Analysis: Iran able to produce nuclear weapons “on demand”

Iran 2015 nuclear deal negotiations > US Department of State, Public domain, via Wikimedia Commons

Iran may be able to produce nuclear weapons “on demand”, a leading expert warned last week.

The report in The Economist magazine also provided details of a new nuclear facility being constructed by Tehran deep in the Zagros mountains.

It comes as the International Atomic Energy Agency (IAEA) has reportedly estimated that Iran’s stockpile of enriched uranium is now more than 23 times the level set by the 2015 nuclear deal (negotiations pictured).

Nukes “on demand”

  • A team at the Washington DC-based Institute for Science and International Security, led by former weapons inspector David Albright, believe that Iran could produce enough weapons grade uranium for a nuclear weapon in 12 days, The Economist reported. Albright suggests Iran can thus produce nuclear weapons “on demand”.
  • Their estimate is based on the latest quarterly IAEA report published in February.
  • The institute says the 12-day timeline would require Iran to use half of its stock of 60 percent-enriched uranium. However, if it opted to use its entire stock of highly enriched uranium, Tehran could produce weapons grade uranium for four more nuclear weapons in a month. Two more weapons could follow in another two months if Iran used its stock of low-enriched uranium.
  • While it might take Iran a couple of years to develop a ballistic missile to deliver a warhead, it would take only six months for it to produce a “crude delivery system”, like a plane or ship.

An invulnerable facility …

According to an analysis of recent satellite images prepared for The Economist by James Martin Centre for Non-proliferation Studies in California, a new nuclear facility is being built in the Zagros mountains, close to the Natanz enrichment site. The analysis suggests the facility is being constructed 80-100 metres deep below the ground and shows four entrances dug into the mountainside, each six metres wide and eight metres high. The US has developed a bunker-busting bomb, designed to destroy Iran’s underground Fordow nuclear site, which can travel 60 metres below the surface before detonating. The weapons factory in the Zagros mountains thus appears designed to be invulnerable to US attack. Experts believe Tehran may be planning to use the site to house a small number of advanced centrifuges.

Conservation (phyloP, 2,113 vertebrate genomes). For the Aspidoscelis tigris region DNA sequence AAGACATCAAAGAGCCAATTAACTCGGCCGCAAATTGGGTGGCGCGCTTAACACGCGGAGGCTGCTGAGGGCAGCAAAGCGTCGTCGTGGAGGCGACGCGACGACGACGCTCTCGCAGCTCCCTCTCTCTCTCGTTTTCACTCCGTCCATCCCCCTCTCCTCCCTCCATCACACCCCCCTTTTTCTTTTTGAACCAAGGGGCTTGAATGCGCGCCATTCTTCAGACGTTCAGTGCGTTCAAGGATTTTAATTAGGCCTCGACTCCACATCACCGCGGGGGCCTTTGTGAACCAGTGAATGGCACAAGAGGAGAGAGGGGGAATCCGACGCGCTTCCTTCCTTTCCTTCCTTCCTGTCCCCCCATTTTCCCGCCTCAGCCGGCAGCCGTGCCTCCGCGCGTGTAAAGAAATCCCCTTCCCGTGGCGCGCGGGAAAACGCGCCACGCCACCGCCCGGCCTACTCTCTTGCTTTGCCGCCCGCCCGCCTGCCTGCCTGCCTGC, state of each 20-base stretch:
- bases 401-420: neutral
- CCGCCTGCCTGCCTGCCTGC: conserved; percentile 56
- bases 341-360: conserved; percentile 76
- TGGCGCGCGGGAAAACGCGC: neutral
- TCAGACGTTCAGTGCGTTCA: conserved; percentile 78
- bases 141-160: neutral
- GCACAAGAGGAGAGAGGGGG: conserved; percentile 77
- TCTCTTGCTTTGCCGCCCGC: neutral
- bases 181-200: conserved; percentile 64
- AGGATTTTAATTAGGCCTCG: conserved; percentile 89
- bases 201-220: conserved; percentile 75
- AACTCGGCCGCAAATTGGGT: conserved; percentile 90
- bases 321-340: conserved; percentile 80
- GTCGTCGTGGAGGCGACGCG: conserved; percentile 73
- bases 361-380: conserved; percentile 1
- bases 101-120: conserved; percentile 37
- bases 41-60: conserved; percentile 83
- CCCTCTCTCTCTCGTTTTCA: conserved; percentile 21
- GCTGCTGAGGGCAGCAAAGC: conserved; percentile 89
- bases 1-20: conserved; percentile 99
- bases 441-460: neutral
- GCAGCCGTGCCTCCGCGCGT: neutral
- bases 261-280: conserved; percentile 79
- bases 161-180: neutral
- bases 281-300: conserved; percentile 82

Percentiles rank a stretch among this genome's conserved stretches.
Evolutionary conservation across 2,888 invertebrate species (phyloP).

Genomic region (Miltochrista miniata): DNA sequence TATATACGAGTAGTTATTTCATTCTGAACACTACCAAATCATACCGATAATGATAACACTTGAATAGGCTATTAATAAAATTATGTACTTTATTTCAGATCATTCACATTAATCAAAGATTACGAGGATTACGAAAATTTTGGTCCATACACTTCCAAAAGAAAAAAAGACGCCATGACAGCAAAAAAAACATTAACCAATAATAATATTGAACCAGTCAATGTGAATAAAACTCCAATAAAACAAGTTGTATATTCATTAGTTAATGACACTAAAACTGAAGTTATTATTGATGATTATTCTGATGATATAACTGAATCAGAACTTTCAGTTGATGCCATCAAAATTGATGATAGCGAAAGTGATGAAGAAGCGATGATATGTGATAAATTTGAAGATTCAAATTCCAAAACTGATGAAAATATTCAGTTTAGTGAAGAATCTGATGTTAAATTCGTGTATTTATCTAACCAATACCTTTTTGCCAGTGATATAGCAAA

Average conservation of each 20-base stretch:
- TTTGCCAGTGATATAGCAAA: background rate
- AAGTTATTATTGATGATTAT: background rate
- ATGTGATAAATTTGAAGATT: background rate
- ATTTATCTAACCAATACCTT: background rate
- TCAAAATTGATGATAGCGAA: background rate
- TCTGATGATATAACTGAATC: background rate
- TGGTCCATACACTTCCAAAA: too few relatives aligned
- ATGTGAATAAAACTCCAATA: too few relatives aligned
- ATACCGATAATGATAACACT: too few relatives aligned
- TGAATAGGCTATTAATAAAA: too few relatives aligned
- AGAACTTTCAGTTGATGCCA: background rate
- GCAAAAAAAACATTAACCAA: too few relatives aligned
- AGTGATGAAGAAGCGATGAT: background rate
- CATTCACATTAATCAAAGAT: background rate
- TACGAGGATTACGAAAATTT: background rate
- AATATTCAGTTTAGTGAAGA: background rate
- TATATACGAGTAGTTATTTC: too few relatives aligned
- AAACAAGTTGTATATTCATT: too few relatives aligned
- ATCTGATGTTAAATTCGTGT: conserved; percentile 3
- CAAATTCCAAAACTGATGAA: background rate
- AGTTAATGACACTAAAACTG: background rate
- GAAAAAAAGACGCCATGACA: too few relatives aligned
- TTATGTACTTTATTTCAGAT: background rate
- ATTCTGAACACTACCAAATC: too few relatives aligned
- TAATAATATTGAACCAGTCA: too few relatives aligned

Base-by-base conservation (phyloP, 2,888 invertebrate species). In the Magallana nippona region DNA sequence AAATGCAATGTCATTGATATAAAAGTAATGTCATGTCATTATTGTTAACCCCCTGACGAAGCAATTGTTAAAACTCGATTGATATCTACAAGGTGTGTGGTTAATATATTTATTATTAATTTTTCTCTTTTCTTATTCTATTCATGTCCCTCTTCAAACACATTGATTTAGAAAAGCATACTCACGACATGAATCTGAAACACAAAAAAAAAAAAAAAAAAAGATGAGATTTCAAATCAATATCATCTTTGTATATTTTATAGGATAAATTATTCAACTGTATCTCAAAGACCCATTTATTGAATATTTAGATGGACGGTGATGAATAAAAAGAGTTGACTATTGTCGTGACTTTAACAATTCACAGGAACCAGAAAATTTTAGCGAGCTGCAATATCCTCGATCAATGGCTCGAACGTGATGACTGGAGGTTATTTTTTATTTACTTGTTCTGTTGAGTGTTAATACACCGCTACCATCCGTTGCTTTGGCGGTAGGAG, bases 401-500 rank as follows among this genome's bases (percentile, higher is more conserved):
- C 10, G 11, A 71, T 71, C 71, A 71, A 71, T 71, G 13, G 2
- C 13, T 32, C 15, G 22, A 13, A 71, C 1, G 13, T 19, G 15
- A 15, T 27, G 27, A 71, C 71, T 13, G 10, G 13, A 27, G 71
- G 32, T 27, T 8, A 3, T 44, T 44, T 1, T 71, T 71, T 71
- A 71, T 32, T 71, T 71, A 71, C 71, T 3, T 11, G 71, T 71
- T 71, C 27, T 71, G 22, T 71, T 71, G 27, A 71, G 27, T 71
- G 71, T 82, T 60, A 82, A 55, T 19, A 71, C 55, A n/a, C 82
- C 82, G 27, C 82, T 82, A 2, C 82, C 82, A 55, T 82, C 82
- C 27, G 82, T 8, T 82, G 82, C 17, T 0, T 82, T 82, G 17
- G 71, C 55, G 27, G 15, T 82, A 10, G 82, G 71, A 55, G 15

… and a growing stockpile

IAEA reports estimate that, as of mid-May, Iran’s total enriched uranium stockpile was at 4,744.5kg (up from 3,760kg in February), according to the Associated Press. Of that, 114.1kg (up from 87.5kg in February) is enriched up to 60 percent purity, a short, technical step to weapons-grade levels. The 2015 nuclear deal limited Tehran’s uranium stockpile to 300 kgs (661 pounds) and enrichment to 3.67 percent, enough to fuel a nuclear power plant.

Case closed: two IAEA probes end

Confidential reports seen by the Associated Press indicate that the IAEA has ended two investigations into Iran’s nuclear programme.

  • The first concerned the discovery of uranium particles enriched to 83.7 percent at the underground Fordow facility. The IAEA said its assessment was “not inconsistent” with Iran’s explanation – that the particles were an accidental by-product of its enrichment process.